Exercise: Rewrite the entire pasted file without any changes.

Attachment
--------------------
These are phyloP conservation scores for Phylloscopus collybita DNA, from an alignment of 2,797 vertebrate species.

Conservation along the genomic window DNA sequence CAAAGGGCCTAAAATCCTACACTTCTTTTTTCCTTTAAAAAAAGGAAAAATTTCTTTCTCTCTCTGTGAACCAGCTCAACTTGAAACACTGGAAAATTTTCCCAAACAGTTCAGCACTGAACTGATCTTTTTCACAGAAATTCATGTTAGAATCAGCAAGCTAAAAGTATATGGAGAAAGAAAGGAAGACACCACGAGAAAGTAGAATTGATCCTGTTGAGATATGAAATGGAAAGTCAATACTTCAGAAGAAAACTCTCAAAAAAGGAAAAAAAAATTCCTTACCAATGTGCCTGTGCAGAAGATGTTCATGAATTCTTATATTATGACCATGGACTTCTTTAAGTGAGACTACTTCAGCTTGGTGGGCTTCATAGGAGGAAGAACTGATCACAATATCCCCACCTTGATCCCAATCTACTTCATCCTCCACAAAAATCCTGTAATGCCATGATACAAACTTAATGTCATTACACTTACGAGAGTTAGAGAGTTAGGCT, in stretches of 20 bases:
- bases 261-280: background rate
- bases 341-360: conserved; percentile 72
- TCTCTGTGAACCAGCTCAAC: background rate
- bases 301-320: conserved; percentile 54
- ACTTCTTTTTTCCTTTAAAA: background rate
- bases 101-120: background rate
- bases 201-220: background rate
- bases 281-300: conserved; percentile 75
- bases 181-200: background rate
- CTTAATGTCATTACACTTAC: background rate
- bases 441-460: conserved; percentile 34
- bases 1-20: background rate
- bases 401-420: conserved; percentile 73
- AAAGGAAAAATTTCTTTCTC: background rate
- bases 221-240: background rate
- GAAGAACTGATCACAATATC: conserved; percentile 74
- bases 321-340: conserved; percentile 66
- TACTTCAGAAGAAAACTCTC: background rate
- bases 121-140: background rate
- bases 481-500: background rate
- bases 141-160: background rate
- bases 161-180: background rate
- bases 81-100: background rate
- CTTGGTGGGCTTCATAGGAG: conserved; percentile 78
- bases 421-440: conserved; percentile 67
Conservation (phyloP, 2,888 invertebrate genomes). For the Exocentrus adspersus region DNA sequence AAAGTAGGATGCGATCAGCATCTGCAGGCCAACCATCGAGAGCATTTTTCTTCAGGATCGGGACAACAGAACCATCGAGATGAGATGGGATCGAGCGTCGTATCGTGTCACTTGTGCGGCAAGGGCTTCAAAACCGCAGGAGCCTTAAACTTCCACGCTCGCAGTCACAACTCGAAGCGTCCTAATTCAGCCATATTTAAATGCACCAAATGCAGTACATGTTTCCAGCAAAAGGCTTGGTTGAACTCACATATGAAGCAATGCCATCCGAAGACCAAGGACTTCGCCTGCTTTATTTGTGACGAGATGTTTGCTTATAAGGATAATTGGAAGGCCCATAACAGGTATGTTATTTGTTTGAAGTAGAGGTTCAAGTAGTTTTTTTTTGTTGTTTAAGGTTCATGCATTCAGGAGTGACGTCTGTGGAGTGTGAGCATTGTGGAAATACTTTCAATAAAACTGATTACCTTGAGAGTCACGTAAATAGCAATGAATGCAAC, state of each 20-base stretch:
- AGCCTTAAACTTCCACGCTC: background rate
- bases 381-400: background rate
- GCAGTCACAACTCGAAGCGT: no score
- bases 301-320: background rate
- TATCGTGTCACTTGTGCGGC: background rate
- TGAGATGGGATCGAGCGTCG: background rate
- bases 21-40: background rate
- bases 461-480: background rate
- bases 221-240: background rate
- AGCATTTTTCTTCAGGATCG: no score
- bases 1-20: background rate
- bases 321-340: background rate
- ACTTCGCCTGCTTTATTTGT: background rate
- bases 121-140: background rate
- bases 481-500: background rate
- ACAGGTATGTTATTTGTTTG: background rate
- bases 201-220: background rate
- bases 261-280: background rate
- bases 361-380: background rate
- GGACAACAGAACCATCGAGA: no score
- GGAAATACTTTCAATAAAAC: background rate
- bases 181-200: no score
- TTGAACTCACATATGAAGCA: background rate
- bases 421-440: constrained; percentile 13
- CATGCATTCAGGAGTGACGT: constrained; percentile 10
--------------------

These are phyloP conservation scores for Phylloscopus collybita DNA, from an alignment of 2,797 vertebrate species.

Conservation along the genomic window DNA sequence CAAAGGGCCTAAAATCCTACACTTCTTTTTTCCTTTAAAAAAAGGAAAAATTTCTTTCTCTCTCTGTGAACCAGCTCAACTTGAAACACTGGAAAATTTTCCCAAACAGTTCAGCACTGAACTGATCTTTTTCACAGAAATTCATGTTAGAATCAGCAAGCTAAAAGTATATGGAGAAAGAAAGGAAGACACCACGAGAAAGTAGAATTGATCCTGTTGAGATATGAAATGGAAAGTCAATACTTCAGAAGAAAACTCTCAAAAAAGGAAAAAAAAATTCCTTACCAATGTGCCTGTGCAGAAGATGTTCATGAATTCTTATATTATGACCATGGACTTCTTTAAGTGAGACTACTTCAGCTTGGTGGGCTTCATAGGAGGAAGAACTGATCACAATATCCCCACCTTGATCCCAATCTACTTCATCCTCCACAAAAATCCTGTAATGCCATGATACAAACTTAATGTCATTACACTTACGAGAGTTAGAGAGTTAGGCT, in stretches of 20 bases:
- bases 261-280: background rate
- bases 341-360: conserved; percentile 72
- TCTCTGTGAACCAGCTCAAC: background rate
- bases 301-320: conserved; percentile 54
- ACTTCTTTTTTCCTTTAAAA: background rate
- bases 101-120: background rate
- bases 201-220: background rate
- bases 281-300: conserved; percentile 75
- bases 181-200: background rate
- CTTAATGTCATTACACTTAC: background rate
- bases 441-460: conserved; percentile 34
- bases 1-20: background rate
- bases 401-420: conserved; percentile 73
- AAAGGAAAAATTTCTTTCTC: background rate
- bases 221-240: background rate
- GAAGAACTGATCACAATATC: conserved; percentile 74
- bases 321-340: conserved; percentile 66
- TACTTCAGAAGAAAACTCTC: background rate
- bases 121-140: background rate
- bases 481-500: background rate
- bases 141-160: background rate
- bases 161-180: background rate
- bases 81-100: background rate
- CTTGGTGGGCTTCATAGGAG: conserved; percentile 78
- bases 421-440: conserved; percentile 67
Conservation (phyloP, 2,888 invertebrate genomes). For the Exocentrus adspersus region DNA sequence AAAGTAGGATGCGATCAGCATCTGCAGGCCAACCATCGAGAGCATTTTTCTTCAGGATCGGGACAACAGAACCATCGAGATGAGATGGGATCGAGCGTCGTATCGTGTCACTTGTGCGGCAAGGGCTTCAAAACCGCAGGAGCCTTAAACTTCCACGCTCGCAGTCACAACTCGAAGCGTCCTAATTCAGCCATATTTAAATGCACCAAATGCAGTACATGTTTCCAGCAAAAGGCTTGGTTGAACTCACATATGAAGCAATGCCATCCGAAGACCAAGGACTTCGCCTGCTTTATTTGTGACGAGATGTTTGCTTATAAGGATAATTGGAAGGCCCATAACAGGTATGTTATTTGTTTGAAGTAGAGGTTCAAGTAGTTTTTTTTTGTTGTTTAAGGTTCATGCATTCAGGAGTGACGTCTGTGGAGTGTGAGCATTGTGGAAATACTTTCAATAAAACTGATTACCTTGAGAGTCACGTAAATAGCAATGAATGCAAC, state of each 20-base stretch:
- AGCCTTAAACTTCCACGCTC: background rate
- bases 381-400: background rate
- GCAGTCACAACTCGAAGCGT: no score
- bases 301-320: background rate
- TATCGTGTCACTTGTGCGGC: background rate
- TGAGATGGGATCGAGCGTCG: background rate
- bases 21-40: background rate
- bases 461-480: background rate
- bases 221-240: background rate
- AGCATTTTTCTTCAGGATCG: no score
- bases 1-20: background rate
- bases 321-340: background rate
- ACTTCGCCTGCTTTATTTGT: background rate
- bases 121-140: background rate
- bases 481-500: background rate
- ACAGGTATGTTATTTGTTTG: background rate
- bases 201-220: background rate
- bases 261-280: background rate
- bases 361-380: background rate
- GGACAACAGAACCATCGAGA: no score
- GGAAATACTTTCAATAAAAC: background rate
- bases 181-200: no score
- TTGAACTCACATATGAAGCA: background rate
- bases 421-440: constrained; percentile 13
- CATGCATTCAGGAGTGACGT: constrained; percentile 10